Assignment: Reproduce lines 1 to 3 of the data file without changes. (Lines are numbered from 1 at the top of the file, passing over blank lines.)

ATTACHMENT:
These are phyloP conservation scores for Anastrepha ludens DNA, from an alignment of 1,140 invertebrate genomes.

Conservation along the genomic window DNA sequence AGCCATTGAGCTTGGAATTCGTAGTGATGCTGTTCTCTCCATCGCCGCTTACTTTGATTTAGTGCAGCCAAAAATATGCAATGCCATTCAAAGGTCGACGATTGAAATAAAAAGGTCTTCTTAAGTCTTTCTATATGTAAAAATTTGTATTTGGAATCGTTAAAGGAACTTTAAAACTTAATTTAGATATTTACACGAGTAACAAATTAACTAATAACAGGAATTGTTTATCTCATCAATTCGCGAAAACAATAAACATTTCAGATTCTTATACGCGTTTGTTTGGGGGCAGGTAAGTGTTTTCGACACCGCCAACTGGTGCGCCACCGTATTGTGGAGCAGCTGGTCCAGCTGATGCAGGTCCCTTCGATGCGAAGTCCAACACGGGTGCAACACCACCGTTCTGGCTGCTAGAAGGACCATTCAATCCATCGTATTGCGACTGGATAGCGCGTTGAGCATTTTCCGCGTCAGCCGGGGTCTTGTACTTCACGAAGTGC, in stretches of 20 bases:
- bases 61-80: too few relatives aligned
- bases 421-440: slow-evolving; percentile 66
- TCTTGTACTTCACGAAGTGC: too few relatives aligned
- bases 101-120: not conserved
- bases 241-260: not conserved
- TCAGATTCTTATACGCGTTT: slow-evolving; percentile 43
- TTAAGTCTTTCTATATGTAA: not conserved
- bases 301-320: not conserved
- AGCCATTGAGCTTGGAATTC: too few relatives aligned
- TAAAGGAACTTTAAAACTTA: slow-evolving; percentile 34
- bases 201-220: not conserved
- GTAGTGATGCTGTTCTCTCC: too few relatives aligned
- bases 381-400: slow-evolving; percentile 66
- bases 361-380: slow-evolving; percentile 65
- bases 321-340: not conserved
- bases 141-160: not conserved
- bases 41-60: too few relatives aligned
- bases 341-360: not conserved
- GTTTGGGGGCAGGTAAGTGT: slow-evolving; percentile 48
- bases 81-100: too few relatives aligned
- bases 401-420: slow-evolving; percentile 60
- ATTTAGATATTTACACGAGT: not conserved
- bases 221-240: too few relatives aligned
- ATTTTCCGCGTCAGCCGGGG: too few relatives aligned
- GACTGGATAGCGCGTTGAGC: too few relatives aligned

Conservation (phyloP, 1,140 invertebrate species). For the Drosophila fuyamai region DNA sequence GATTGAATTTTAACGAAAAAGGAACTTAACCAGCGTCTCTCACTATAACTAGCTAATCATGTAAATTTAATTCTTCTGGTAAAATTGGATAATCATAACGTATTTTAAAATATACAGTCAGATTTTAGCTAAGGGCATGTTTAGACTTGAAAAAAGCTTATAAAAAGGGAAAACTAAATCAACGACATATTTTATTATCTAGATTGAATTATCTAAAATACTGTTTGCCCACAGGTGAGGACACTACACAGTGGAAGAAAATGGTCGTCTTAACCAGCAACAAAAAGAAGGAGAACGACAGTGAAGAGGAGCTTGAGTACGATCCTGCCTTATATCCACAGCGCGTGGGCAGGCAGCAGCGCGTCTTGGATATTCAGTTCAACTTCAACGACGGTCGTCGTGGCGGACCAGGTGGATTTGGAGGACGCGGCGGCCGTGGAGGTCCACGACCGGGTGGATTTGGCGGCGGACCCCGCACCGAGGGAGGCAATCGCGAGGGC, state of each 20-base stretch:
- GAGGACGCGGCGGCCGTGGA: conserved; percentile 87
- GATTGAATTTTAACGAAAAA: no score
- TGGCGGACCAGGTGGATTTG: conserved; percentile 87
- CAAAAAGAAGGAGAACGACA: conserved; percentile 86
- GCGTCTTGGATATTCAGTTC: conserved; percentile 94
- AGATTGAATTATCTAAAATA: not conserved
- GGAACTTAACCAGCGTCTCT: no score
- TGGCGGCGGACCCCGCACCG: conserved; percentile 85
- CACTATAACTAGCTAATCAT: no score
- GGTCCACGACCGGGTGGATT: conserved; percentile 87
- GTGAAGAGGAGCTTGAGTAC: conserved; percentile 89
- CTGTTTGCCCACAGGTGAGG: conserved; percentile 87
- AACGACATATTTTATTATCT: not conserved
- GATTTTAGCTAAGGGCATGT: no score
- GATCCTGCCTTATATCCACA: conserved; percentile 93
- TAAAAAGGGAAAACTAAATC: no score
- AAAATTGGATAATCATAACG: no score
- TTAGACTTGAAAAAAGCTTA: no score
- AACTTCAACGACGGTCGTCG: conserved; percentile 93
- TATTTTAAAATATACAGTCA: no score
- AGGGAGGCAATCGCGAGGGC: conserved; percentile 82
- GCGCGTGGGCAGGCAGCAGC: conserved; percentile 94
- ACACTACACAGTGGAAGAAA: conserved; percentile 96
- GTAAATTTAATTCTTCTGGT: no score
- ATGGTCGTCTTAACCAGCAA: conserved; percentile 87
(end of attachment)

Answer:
These are phyloP conservation scores for Anastrepha ludens DNA, from an alignment of 1,140 invertebrate genomes.

Conservation along the genomic window DNA sequence AGCCATTGAGCTTGGAATTCGTAGTGATGCTGTTCTCTCCATCGCCGCTTACTTTGATTTAGTGCAGCCAAAAATATGCAATGCCATTCAAAGGTCGACGATTGAAATAAAAAGGTCTTCTTAAGTCTTTCTATATGTAAAAATTTGTATTTGGAATCGTTAAAGGAACTTTAAAACTTAATTTAGATATTTACACGAGTAACAAATTAACTAATAACAGGAATTGTTTATCTCATCAATTCGCGAAAACAATAAACATTTCAGATTCTTATACGCGTTTGTTTGGGGGCAGGTAAGTGTTTTCGACACCGCCAACTGGTGCGCCACCGTATTGTGGAGCAGCTGGTCCAGCTGATGCAGGTCCCTTCGATGCGAAGTCCAACACGGGTGCAACACCACCGTTCTGGCTGCTAGAAGGACCATTCAATCCATCGTATTGCGACTGGATAGCGCGTTGAGCATTTTCCGCGTCAGCCGGGGTCTTGTACTTCACGAAGTGC, in stretches of 20 bases:
- bases 61-80: too few relatives aligned